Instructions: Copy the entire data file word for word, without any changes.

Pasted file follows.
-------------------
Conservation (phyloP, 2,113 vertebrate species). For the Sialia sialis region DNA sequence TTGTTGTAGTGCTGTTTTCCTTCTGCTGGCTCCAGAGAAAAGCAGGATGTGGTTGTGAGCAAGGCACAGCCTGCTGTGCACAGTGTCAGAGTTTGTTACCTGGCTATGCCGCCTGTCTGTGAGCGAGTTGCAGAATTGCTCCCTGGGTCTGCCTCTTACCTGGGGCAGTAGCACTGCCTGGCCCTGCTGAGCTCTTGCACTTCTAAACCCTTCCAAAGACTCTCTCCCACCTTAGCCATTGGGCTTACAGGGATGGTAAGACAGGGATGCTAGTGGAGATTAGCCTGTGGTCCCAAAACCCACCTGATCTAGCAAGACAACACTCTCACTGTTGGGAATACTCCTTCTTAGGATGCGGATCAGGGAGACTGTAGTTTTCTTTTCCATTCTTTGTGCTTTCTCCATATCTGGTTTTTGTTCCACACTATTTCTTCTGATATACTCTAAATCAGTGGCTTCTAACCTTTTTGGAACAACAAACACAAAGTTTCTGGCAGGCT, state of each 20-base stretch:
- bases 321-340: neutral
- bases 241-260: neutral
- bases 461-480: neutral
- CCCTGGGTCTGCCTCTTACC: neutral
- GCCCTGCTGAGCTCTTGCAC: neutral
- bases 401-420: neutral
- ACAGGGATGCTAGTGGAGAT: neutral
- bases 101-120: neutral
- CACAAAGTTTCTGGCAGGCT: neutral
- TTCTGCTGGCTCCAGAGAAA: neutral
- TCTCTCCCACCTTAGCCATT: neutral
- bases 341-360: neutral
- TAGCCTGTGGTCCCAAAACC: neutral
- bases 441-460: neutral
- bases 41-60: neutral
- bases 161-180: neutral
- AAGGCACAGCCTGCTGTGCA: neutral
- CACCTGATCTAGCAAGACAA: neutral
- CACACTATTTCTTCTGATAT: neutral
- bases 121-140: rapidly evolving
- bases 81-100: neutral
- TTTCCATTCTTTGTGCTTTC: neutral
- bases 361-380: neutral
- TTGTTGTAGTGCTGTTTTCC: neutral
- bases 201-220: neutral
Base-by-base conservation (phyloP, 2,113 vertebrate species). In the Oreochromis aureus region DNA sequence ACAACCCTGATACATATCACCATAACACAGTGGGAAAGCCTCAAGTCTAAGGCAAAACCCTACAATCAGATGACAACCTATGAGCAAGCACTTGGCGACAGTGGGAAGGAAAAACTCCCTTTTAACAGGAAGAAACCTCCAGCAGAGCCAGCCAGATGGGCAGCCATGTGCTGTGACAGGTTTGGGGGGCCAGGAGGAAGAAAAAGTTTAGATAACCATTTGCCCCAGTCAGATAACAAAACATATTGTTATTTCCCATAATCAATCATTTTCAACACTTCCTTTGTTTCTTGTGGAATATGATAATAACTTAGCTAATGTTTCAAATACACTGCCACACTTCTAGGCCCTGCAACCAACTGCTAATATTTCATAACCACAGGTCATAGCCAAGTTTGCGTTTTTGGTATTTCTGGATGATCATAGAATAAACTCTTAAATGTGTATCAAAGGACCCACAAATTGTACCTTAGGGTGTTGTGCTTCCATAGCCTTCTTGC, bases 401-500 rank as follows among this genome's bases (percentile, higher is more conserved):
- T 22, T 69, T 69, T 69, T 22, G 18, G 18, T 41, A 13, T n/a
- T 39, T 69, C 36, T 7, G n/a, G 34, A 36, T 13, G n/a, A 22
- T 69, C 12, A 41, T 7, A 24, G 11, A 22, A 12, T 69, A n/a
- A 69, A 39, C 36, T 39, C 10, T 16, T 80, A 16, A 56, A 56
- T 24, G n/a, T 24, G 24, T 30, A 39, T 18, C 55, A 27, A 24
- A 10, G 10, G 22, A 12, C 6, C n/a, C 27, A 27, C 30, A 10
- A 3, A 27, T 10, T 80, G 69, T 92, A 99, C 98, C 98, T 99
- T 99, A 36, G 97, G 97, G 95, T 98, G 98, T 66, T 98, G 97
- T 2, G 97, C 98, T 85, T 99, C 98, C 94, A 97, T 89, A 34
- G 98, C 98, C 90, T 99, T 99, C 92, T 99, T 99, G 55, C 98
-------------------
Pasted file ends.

Conservation (phyloP, 2,113 vertebrate species). For the Sialia sialis region DNA sequence TTGTTGTAGTGCTGTTTTCCTTCTGCTGGCTCCAGAGAAAAGCAGGATGTGGTTGTGAGCAAGGCACAGCCTGCTGTGCACAGTGTCAGAGTTTGTTACCTGGCTATGCCGCCTGTCTGTGAGCGAGTTGCAGAATTGCTCCCTGGGTCTGCCTCTTACCTGGGGCAGTAGCACTGCCTGGCCCTGCTGAGCTCTTGCACTTCTAAACCCTTCCAAAGACTCTCTCCCACCTTAGCCATTGGGCTTACAGGGATGGTAAGACAGGGATGCTAGTGGAGATTAGCCTGTGGTCCCAAAACCCACCTGATCTAGCAAGACAACACTCTCACTGTTGGGAATACTCCTTCTTAGGATGCGGATCAGGGAGACTGTAGTTTTCTTTTCCATTCTTTGTGCTTTCTCCATATCTGGTTTTTGTTCCACACTATTTCTTCTGATATACTCTAAATCAGTGGCTTCTAACCTTTTTGGAACAACAAACACAAAGTTTCTGGCAGGCT, state of each 20-base stretch:
- bases 321-340: neutral
- bases 241-260: neutral
- bases 461-480: neutral
- CCCTGGGTCTGCCTCTTACC: neutral
- GCCCTGCTGAGCTCTTGCAC: neutral
- bases 401-420: neutral
- ACAGGGATGCTAGTGGAGAT: neutral
- bases 101-120: neutral
- CACAAAGTTTCTGGCAGGCT: neutral
- TTCTGCTGGCTCCAGAGAAA: neutral
- TCTCTCCCACCTTAGCCATT: neutral
- bases 341-360: neutral
- TAGCCTGTGGTCCCAAAACC: neutral
- bases 441-460: neutral
- bases 41-60: neutral
- bases 161-180: neutral
- AAGGCACAGCCTGCTGTGCA: neutral
- CACCTGATCTAGCAAGACAA: neutral
- CACACTATTTCTTCTGATAT: neutral
- bases 121-140: rapidly evolving
- bases 81-100: neutral
- TTTCCATTCTTTGTGCTTTC: neutral
- bases 361-380: neutral
- TTGTTGTAGTGCTGTTTTCC: neutral
- bases 201-220: neutral
Base-by-base conservation (phyloP, 2,113 vertebrate species). In the Oreochromis aureus region DNA sequence ACAACCCTGATACATATCACCATAACACAGTGGGAAAGCCTCAAGTCTAAGGCAAAACCCTACAATCAGATGACAACCTATGAGCAAGCACTTGGCGACAGTGGGAAGGAAAAACTCCCTTTTAACAGGAAGAAACCTCCAGCAGAGCCAGCCAGATGGGCAGCCATGTGCTGTGACAGGTTTGGGGGGCCAGGAGGAAGAAAAAGTTTAGATAACCATTTGCCCCAGTCAGATAACAAAACATATTGTTATTTCCCATAATCAATCATTTTCAACACTTCCTTTGTTTCTTGTGGAATATGATAATAACTTAGCTAATGTTTCAAATACACTGCCACACTTCTAGGCCCTGCAACCAACTGCTAATATTTCATAACCACAGGTCATAGCCAAGTTTGCGTTTTTGGTATTTCTGGATGATCATAGAATAAACTCTTAAATGTGTATCAAAGGACCCACAAATTGTACCTTAGGGTGTTGTGCTTCCATAGCCTTCTTGC, bases 401-500 rank as follows among this genome's bases (percentile, higher is more conserved):
- T 22, T 69, T 69, T 69, T 22, G 18, G 18, T 41, A 13, T n/a
- T 39, T 69, C 36, T 7, G n/a, G 34, A 36, T 13, G n/a, A 22
- T 69, C 12, A 41, T 7, A 24, G 11, A 22, A 12, T 69, A n/a
- A 69, A 39, C 36, T 39, C 10, T 16, T 80, A 16, A 56, A 56
- T 24, G n/a, T 24, G 24, T 30, A 39, T 18, C 55, A 27, A 24
- A 10, G 10, G 22, A 12, C 6, C n/a, C 27, A 27, C 30, A 10
- A 3, A 27, T 10, T 80, G 69, T 92, A 99, C 98, C 98, T 99
- T 99, A 36, G 97, G 97, G 95, T 98, G 98, T 66, T 98, G 97
- T 2, G 97, C 98, T 85, T 99, C 98, C 94, A 97, T 89, A 34
- G 98, C 98, C 90, T 99, T 99, C 92, T 99, T 99, G 55, C 98